- Renovation loans.
Second, state laws existing on or before January 2, 1998 which limit PMI coverage are only preempted by the HPA to the extent that they provide fewer protections to borrowers than the HPA. To wit:
“(A) In general
The provisions of this chapter do not supersede protected State laws, except to the extent that the protected State laws are inconsistent with any provision of this chapter, and then only to the extent of the inconsistency.
A protected State law shall not be considered to be inconsistent with a provision of this chapter if the protected State law –
(i) requires termination of private mortgage insurance or other mortgage guaranty insurance –
(I) at a date earlier than as provided in this chapter; or
(II) when a mortgage principal balance is achieved that is higher than as provided in this chapter; or
(ii) requires disclosure of information –
(I) that provides more information than the information required by this chapter; or
(II) more often or at a date earlier than is required by this chapter.
(C) Protected State laws
For purposes of this paragraph, the term ‘protected State law’ means a State law –
(i) regarding any requirements relating to private mortgage insurance in connection with residential mortgage transactions;
(ii) that was enacted not later than 2 years after July 29, 1998; and
(iii) that is the law of a State that had in effect, on or before January 2, 1998, any State law described in clause (i).” (12 U.S.C.A. § 4908[a])
As summarized by the FRB:
“For residential mortgage transactions, the provisions of the act supersede state laws, except for those states that had PMI laws in effect as of January 2, 1998. Laws in these states are pre-empted only to the extent that they are less protective than the act. These states were permitted two years from the date of enactment (that is, until July 29, 2000) to amend their laws in light of the provisions of the act.” (Consumer Compliance Handbook, 01/06, p. HOPA · 6; emphases in the original)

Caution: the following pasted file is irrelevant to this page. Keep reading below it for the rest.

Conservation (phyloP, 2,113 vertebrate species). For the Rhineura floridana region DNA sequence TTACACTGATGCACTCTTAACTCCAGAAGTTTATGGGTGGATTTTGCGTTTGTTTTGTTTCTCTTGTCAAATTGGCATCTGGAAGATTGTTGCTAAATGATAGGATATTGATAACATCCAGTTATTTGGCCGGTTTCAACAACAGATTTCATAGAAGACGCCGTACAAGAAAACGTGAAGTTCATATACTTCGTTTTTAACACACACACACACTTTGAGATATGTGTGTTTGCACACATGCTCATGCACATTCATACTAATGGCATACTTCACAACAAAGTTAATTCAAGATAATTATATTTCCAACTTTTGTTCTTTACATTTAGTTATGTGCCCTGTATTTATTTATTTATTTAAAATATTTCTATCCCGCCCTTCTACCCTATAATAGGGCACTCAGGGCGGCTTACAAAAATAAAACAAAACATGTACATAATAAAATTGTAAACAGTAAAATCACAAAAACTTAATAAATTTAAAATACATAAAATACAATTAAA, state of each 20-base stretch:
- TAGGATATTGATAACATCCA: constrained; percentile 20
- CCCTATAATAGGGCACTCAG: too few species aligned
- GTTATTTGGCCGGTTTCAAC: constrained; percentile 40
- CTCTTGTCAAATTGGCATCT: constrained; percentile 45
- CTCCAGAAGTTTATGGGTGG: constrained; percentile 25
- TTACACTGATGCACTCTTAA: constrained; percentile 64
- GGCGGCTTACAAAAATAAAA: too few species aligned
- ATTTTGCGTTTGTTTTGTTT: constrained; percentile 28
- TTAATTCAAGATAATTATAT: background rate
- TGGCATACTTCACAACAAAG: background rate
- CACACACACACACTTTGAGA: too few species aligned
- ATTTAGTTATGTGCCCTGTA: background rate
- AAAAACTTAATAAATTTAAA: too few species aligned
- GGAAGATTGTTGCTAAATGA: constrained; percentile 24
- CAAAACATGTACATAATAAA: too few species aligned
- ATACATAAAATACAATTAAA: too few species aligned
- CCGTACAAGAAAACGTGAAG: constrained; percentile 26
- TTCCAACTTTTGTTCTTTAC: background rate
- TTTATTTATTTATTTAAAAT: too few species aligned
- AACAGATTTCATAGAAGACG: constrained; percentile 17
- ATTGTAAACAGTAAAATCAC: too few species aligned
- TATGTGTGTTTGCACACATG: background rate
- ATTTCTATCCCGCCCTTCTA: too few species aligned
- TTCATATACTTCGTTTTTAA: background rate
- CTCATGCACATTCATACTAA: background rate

According to Footnote 8 of Ibid., “Eight states (California, Colorado, Connecticut, Maryland, Massachusetts, Minnesota, Missouri, and New York) had PMI laws in effect prior to January 2, 1998. See 144 Cong. Rec. 5, 432 (daily ed. July 14, 1998; statement by Rep. LaFalce).”
Statements within the Congressional Record indicate that there was some support for giving States more leeway in formulating their own PMI requirements and to make their own laws in the future which impose stricter requirements than the HPA, but ultimately, Congress agreed to only permit certain existing laws to be partially exempt.[ii]
Finally, the HPA only governs the cancellation or termination of “private mortgage insurance”, which is defined as “mortgage insurance other than mortgage insurance made available under the National Housing Act [12 U.S.C.A. § 1701 et seq.], Title 38, or Title V of the Housing Act of 1949 [42 U.S.C.A. § 1471 et seq.].” (12 U.S.C.A. § 4901). Such a definition would exclude mortgage insurance (or its functional equivalent) provided by the FHA, VA, and RD.
Altogether, there are two basic types of “loopholes” in the HPA which permit additional PMI cancellation or termination requirements:
- Transactions subject to the HPA may be subject to more restrictive requirements under “protected State law”, which may cause PMI to be cancelled or terminated prior to the times that the HPA requires; and
- Transactions not subject to the HPA may be subject to PMI cancellation or termination requirements imposed by any State, Federal agency, or investor.
State Laws – Part II
At the time the HPA was enacted, there were approximately eight states who had their own PMI cancellation/termination laws, which could have been considered “protected State law” under 12 U.S.C.A. § 4908(a)(2). Since 1998, the laws of one have been repealed (Colorado) and one was added within the two-year timeframe set forth under Ibid. (Washington). Several of these states have laws which effectively mimic (if not defer to) the HPA (Connecticut, Maryland, Massachusetts, and Missouri), while others essentially extend the HPA’s provisions to transactions not covered by the HPA and have provisions which can take precedence over the HPA in certain circumstances (California, Minnesota, New York, and Washington).
California – Substantially enacted in 1990 (see 1990 Cal. Legis. Serv. 1098), notable differences between California and the HPA include the following:
- Under California law, the loan must be “seasoned” by at least two years before cancellation (see Cal. Civ. Code § 2954.7[a]), while the HPA does not have a “seasoning” requirement.
- The loan must be secured by one-to-four unit, residential real property (see § 2954.7[a]) for California’s requirements to apply, while the HPA only applies to single unit dwellings.